- Recent market behaviour is a classic example of a headline driven market
- Friday’s ugly meltdown yielded to a steep relief rally on softer trade war language
- But USD and especially JPY are lower on the latest developments
A market driven by headline risk and makes for a treacherous trading environment.
By John J Hardy
Markets opened the week in a blast of good cheer as the latest developments in the trade war showdown between the US and China suggest room for hope, with both sides expressing interest in working through differences. This came a mere couple of days after the ugly close to trading last week, with the global risk benchmark, the S&P 500, closing the week perilously perched on its 200-day moving average. This is a classic case of a market driven by headline risk and makes for a treacherous trading environment. With the surge in risk appetite and perhaps telling absence of a more forceful repricing of US bond yields higher, the US dollar suffered and the Japanese yen suffered even more so, serving as it has lately as the highest beta currency to risk appetite. EURUSD pulled sharply higher to its highest closing level in weeks and look set to challenge the highs for the cycle.
Chart: EURUSD weekly
EURUSD saw its strongest close in weeks, well above 1.2400, and bulls should take heart that this signals a new challenge of the highs for the cycle and possibly more – with many noting the very long term trend-line in play from the 2008 top. 1.3000 has been an pivotal level for the pair in the past and could attract if 1.2500 is finally broken (EURUSD has a long tradition of magnetism around big round levels).
EM is not just EM any more, that much has become clear in recent sessions. First, many EM currencies showed immunity to the general risk contagion going into last week’s ugly closing levels, and this week has seen varied developments. The blast stronger in China’s renminbi to start the week has been the most notable development, and has dragged much of Asian EM stronger with it. Also enjoying strength are the South African rand on recent supportive headlines and political developments and now the Mexican peso, with USDMXN now more forcefully below the 200-day moving average yesterday on the general sense of relief on the trade war theme. A bit weaker relative to the supportive backdrop are the Russian ruble after so many nations have moved to show solidarity with the UK in giving Russia a diplomatic cold shoulder. The Turkish lira is being given the widest berth among major EM’s at the moment, on Erdogan’s aggressive tone and intervention in Syria against US-backed Kurdish forces and his growth-at-any-cost agenda.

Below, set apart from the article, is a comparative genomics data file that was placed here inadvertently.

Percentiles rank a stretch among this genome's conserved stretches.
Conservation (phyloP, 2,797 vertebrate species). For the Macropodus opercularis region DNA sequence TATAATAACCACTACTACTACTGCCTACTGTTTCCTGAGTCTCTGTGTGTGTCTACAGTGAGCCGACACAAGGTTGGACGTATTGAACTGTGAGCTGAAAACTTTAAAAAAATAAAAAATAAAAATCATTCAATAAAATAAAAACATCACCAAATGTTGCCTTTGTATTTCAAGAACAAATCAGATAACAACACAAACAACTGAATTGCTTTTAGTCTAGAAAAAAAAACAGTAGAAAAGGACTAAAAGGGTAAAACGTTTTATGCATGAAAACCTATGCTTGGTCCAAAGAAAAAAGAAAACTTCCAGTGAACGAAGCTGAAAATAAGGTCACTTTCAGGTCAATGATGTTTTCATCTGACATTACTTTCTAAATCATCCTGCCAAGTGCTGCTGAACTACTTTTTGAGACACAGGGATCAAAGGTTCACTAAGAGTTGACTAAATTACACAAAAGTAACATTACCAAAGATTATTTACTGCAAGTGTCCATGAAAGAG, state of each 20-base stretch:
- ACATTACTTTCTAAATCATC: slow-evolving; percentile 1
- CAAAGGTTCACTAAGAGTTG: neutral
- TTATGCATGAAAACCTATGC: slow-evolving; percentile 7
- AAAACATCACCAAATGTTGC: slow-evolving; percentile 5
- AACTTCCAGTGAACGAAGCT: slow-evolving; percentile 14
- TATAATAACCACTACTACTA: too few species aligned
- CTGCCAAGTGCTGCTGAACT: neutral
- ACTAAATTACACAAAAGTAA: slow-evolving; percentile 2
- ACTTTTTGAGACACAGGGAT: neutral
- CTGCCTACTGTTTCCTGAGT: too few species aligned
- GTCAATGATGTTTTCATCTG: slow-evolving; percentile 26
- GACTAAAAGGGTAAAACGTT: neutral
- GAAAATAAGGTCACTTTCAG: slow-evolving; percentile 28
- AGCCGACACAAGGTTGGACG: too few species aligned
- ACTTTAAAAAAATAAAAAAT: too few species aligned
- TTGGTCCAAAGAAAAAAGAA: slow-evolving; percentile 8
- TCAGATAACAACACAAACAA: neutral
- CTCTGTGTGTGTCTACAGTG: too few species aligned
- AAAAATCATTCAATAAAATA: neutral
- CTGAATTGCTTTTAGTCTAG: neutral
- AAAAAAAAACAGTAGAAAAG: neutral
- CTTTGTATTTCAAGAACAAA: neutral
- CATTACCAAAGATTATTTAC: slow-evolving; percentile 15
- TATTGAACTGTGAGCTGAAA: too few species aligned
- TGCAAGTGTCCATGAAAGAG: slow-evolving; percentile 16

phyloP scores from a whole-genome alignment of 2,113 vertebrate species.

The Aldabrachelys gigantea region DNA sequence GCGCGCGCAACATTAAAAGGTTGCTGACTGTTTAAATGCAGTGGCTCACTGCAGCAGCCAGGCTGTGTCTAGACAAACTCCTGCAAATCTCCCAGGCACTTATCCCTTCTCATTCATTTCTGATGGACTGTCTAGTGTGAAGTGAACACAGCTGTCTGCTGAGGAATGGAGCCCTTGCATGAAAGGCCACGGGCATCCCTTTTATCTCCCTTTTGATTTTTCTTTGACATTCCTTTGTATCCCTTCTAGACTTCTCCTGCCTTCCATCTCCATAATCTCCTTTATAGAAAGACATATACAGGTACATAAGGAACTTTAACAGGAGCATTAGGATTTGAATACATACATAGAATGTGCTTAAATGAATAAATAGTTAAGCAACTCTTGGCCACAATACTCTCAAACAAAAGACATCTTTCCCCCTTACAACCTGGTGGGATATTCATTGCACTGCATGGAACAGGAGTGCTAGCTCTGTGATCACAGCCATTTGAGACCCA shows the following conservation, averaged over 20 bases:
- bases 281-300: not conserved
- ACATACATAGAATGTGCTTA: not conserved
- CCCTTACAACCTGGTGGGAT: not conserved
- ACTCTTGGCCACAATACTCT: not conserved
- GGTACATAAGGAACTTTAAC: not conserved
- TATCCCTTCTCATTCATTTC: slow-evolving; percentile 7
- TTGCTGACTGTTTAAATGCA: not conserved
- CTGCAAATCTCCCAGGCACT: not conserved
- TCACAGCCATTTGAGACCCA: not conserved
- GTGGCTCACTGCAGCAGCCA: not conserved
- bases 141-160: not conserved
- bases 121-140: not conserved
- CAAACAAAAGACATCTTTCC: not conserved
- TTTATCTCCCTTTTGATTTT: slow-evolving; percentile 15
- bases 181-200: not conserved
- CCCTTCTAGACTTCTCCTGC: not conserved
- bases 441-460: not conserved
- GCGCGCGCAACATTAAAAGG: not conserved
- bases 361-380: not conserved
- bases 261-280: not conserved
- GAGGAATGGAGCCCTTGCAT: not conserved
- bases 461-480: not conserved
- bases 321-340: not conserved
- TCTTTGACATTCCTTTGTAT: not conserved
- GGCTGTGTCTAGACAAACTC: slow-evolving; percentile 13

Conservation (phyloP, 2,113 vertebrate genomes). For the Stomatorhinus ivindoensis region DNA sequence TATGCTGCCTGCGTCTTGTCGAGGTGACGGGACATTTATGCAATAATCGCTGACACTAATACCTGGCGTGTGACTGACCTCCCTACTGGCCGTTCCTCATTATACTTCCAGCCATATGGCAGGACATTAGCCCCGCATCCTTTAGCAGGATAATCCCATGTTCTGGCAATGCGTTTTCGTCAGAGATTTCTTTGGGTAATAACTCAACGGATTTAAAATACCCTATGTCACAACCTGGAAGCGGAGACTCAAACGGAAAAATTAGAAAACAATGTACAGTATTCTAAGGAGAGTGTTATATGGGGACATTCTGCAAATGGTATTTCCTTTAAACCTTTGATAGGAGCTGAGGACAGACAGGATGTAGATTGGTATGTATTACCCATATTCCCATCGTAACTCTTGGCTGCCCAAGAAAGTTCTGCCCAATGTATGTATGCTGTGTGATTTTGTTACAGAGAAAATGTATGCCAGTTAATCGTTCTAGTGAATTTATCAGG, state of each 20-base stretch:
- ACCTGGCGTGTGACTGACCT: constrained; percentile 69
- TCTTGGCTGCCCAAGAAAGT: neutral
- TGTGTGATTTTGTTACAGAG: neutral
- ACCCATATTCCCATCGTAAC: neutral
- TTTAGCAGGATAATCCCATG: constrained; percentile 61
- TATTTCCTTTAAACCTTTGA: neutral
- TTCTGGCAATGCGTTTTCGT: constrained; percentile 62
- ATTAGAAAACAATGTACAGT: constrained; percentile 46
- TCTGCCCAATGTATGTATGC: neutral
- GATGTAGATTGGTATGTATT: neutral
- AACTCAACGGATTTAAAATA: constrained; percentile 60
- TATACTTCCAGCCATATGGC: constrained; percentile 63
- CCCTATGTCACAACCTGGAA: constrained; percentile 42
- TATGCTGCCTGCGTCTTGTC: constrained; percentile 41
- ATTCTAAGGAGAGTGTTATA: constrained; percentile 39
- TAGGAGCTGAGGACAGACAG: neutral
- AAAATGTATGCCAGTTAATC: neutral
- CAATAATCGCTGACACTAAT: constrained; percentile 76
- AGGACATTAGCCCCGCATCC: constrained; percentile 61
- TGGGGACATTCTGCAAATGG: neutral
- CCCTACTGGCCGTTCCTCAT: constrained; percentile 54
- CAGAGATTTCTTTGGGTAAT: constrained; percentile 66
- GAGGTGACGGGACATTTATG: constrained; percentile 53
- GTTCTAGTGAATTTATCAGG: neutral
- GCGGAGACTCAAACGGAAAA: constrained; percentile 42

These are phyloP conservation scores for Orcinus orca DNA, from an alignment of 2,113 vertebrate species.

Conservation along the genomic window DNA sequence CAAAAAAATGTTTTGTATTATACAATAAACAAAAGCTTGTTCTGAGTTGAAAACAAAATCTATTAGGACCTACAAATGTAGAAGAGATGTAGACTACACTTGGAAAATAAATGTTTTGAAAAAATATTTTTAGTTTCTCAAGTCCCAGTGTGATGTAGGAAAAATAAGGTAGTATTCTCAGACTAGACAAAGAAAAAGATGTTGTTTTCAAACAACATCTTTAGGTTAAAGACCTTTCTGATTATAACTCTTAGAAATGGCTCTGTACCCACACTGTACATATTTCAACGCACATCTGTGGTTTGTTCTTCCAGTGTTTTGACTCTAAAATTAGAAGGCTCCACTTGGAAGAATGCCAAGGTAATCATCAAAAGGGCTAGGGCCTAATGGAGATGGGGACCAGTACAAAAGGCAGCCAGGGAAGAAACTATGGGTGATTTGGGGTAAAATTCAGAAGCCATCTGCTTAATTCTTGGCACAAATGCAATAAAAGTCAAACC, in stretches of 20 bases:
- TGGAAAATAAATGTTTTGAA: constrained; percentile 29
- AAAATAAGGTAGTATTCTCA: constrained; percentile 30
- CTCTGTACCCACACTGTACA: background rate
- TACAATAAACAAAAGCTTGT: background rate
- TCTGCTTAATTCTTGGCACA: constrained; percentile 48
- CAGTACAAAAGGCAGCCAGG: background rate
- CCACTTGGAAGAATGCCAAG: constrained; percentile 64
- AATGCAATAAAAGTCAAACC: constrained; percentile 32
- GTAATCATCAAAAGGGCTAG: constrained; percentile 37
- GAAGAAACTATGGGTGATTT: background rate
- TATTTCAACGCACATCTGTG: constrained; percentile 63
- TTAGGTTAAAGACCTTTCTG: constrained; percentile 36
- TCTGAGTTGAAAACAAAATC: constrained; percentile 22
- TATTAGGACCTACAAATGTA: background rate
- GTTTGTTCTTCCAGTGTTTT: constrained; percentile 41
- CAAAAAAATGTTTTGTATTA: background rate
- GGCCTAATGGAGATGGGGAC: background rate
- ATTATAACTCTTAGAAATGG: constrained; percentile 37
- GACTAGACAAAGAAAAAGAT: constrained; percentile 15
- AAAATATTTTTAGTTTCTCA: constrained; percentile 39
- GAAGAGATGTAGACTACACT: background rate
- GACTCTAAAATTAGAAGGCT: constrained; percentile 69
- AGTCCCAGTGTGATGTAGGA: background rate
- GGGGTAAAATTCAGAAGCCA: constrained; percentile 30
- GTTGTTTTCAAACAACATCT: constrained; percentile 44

The G-10 rundown
USD – the greenback not doing well when rate expectations muted and risk appetite strong. USDJPY aside, the USD looks on the defensive now, but then again, a headline of the wrong stripe can come at any time and muddle the signal once again.
EUR – the euro looking strong again and ready to test the highs for the cycle, even as concerns mount that the two largest populist parties in Italy may join forces and moribund expectations for the ECB interest rate normalisation.
JPY – the yen getting the worst of it on the global relief rally linked to the sudden ebbing of trade war fears. We still like the yen as a longer term valuation trade, but tactically defensive. The USDJPY bears are disappointed here, but nothing “broken” yet unless the pair backs all the way up through 108.00-50 or so.
GBP – sterling looks in fine form versus the USD, but for sterling to deserve real attention we need to that pesky EURGBP range (lows below 0.8700) taken out for good.
CHF – EURCHF looking ready to challenge the highs for the cycle and this would be made easier by a bit of support from bond yields, although the pair has done quite well through the latest volatile period in global risk appetite.
– the Aussie not finding much love despite the strong risk appetite backdrop, as key commodity prices, particularly iron ore, are struggling and Australia’s bank equities are suffering badly. Is the market sniffing out a financial crisis Down Under as the Australian housing bubble risks eventual implosion, something that may already be happening
CAD – the loonies enjoying a resurgence on the recent relief over exceptions to US protectionism threats and on the surge in crude oil prices. USDCAD traders stuck in limbo between the tactically bearish reversal back well below 1.3000 while the longer term picture suggests support if the pair remains up above 1.2500.
– kiwi traders celebrating the arrival of new Reserve Bank of New Zealand chief Adrian Orr, who has now signed on the dotted line
on the new Fed-like dual mandate requiring the RBNZ to focus on maximum employment as well as inflation. AUDNZD is down through recent support and the kiwi should garner increasing attention in the RBNZ’s inflation talk if it remains here or stronger.
SEK – the return of risk appetite doing little to brighten the prospects for the krona as EURSEK approaches the 10.20+ top for the cycle. The SEK is very cheap, but investors lack a catalyst for buying the currency as long as Swedish inflation remains low.
NOK – EURNOK has recently disappointed the bears by not following through on the recent break below 9.50, but neither has the recent rally convinced that the pair wants to remain in the higher range. The backdrop of sharply higher Norges Bank policy rate expectations in recent months, the recovery in risk appetite and strong oil prices are all NOK-supportive at the moment.
Upcoming Economic Calendar Highlights (all times GMT)
- 07:30 – Sweden Feb. Household Lending
- 09:00 – Eurozone Mar. Confidence Surveys
- 13:00 – US S&P CoreLogic Jan. House Prices
- 14:00 – US Mar. Consumer Confidence
- 15:00 – US Fed’s Bostic (FOMC Voter)
– Edited by Clare MacCarthy
John J Hardy is head of FX strategy at Saxo Bank